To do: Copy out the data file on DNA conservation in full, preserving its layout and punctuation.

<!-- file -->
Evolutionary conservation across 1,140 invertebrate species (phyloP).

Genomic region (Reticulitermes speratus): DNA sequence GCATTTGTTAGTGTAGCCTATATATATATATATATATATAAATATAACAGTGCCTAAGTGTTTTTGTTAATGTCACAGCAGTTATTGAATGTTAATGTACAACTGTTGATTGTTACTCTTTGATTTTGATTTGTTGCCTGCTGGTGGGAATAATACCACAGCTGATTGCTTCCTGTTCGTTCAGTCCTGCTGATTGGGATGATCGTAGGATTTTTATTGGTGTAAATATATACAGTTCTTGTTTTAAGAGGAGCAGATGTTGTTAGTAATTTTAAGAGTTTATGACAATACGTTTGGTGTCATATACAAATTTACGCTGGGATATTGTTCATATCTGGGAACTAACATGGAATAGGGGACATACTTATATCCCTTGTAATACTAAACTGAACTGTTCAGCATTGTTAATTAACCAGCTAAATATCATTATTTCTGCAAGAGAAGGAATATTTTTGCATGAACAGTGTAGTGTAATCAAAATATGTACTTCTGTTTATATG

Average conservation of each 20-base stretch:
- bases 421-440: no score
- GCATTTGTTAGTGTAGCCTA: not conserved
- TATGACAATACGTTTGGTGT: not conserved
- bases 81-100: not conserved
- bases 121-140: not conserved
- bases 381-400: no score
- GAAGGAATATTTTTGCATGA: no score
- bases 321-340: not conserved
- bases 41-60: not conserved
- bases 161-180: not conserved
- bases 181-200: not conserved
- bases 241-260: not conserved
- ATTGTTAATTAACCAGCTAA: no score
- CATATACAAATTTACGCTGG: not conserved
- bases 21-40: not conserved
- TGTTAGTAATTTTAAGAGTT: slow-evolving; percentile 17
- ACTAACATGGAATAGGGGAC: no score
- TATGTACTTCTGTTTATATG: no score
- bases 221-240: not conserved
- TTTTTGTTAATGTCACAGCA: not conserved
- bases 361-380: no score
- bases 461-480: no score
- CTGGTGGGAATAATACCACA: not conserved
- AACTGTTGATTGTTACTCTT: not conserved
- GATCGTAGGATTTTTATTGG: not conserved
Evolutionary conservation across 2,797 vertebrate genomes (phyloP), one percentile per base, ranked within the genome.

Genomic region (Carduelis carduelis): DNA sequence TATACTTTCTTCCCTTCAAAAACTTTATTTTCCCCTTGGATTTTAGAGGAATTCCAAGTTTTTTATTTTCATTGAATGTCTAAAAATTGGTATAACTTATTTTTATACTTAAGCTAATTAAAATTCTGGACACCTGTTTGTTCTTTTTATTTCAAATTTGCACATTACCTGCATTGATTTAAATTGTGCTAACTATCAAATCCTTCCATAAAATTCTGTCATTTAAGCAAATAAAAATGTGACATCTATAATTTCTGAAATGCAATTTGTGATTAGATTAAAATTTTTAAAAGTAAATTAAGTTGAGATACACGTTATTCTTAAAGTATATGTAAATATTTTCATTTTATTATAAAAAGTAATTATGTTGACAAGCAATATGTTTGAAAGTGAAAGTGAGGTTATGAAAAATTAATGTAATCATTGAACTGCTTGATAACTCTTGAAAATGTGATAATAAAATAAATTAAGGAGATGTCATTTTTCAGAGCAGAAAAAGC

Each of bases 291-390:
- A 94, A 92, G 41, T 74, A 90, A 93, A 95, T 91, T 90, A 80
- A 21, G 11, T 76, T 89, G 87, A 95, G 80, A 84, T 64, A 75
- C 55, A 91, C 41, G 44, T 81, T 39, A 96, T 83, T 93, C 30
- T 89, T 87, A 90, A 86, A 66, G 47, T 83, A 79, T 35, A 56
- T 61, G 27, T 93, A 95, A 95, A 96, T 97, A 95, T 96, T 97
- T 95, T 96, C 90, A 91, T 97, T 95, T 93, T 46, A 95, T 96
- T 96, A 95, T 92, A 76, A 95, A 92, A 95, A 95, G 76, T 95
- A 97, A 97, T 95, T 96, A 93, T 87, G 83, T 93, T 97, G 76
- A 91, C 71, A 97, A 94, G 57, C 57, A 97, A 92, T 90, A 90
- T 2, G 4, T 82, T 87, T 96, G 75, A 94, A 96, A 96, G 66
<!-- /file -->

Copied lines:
Evolutionary conservation across 1,140 invertebrate species (phyloP).

Genomic region (Reticulitermes speratus): DNA sequence GCATTTGTTAGTGTAGCCTATATATATATATATATATATAAATATAACAGTGCCTAAGTGTTTTTGTTAATGTCACAGCAGTTATTGAATGTTAATGTACAACTGTTGATTGTTACTCTTTGATTTTGATTTGTTGCCTGCTGGTGGGAATAATACCACAGCTGATTGCTTCCTGTTCGTTCAGTCCTGCTGATTGGGATGATCGTAGGATTTTTATTGGTGTAAATATATACAGTTCTTGTTTTAAGAGGAGCAGATGTTGTTAGTAATTTTAAGAGTTTATGACAATACGTTTGGTGTCATATACAAATTTACGCTGGGATATTGTTCATATCTGGGAACTAACATGGAATAGGGGACATACTTATATCCCTTGTAATACTAAACTGAACTGTTCAGCATTGTTAATTAACCAGCTAAATATCATTATTTCTGCAAGAGAAGGAATATTTTTGCATGAACAGTGTAGTGTAATCAAAATATGTACTTCTGTTTATATG

Average conservation of each 20-base stretch:
- bases 421-440: no score
- GCATTTGTTAGTGTAGCCTA: not conserved
- TATGACAATACGTTTGGTGT: not conserved
- bases 81-100: not conserved
- bases 121-140: not conserved
- bases 381-400: no score
- GAAGGAATATTTTTGCATGA: no score
- bases 321-340: not conserved
- bases 41-60: not conserved
- bases 161-180: not conserved
- bases 181-200: not conserved
- bases 241-260: not conserved
- ATTGTTAATTAACCAGCTAA: no score
- CATATACAAATTTACGCTGG: not conserved
- bases 21-40: not conserved
- TGTTAGTAATTTTAAGAGTT: slow-evolving; percentile 17
- ACTAACATGGAATAGGGGAC: no score
- TATGTACTTCTGTTTATATG: no score
- bases 221-240: not conserved
- TTTTTGTTAATGTCACAGCA: not conserved
- bases 361-380: no score
- bases 461-480: no score
- CTGGTGGGAATAATACCACA: not conserved
- AACTGTTGATTGTTACTCTT: not conserved
- GATCGTAGGATTTTTATTGG: not conserved
Evolutionary conservation across 2,797 vertebrate genomes (phyloP), one percentile per base, ranked within the genome.

Genomic region (Carduelis carduelis): DNA sequence TATACTTTCTTCCCTTCAAAAACTTTATTTTCCCCTTGGATTTTAGAGGAATTCCAAGTTTTTTATTTTCATTGAATGTCTAAAAATTGGTATAACTTATTTTTATACTTAAGCTAATTAAAATTCTGGACACCTGTTTGTTCTTTTTATTTCAAATTTGCACATTACCTGCATTGATTTAAATTGTGCTAACTATCAAATCCTTCCATAAAATTCTGTCATTTAAGCAAATAAAAATGTGACATCTATAATTTCTGAAATGCAATTTGTGATTAGATTAAAATTTTTAAAAGTAAATTAAGTTGAGATACACGTTATTCTTAAAGTATATGTAAATATTTTCATTTTATTATAAAAAGTAATTATGTTGACAAGCAATATGTTTGAAAGTGAAAGTGAGGTTATGAAAAATTAATGTAATCATTGAACTGCTTGATAACTCTTGAAAATGTGATAATAAAATAAATTAAGGAGATGTCATTTTTCAGAGCAGAAAAAGC

Each of bases 291-390:
- A 94, A 92, G 41, T 74, A 90, A 93, A 95, T 91, T 90, A 80
- A 21, G 11, T 76, T 89, G 87, A 95, G 80, A 84, T 64, A 75
- C 55, A 91, C 41, G 44, T 81, T 39, A 96, T 83, T 93, C 30
- T 89, T 87, A 90, A 86, A 66, G 47, T 83, A 79, T 35, A 56
- T 61, G 27, T 93, A 95, A 95, A 96, T 97, A 95, T 96, T 97
- T 95, T 96, C 90, A 91, T 97, T 95, T 93, T 46, A 95, T 96
- T 96, A 95, T 92, A 76, A 95, A 92, A 95, A 95, G 76, T 95
- A 97, A 97, T 95, T 96, A 93, T 87, G 83, T 93, T 97, G 76
- A 91, C 71, A 97, A 94, G 57, C 57, A 97, A 92, T 90, A 90
- T 2, G 4, T 82, T 87, T 96, G 75, A 94, A 96, A 96, G 66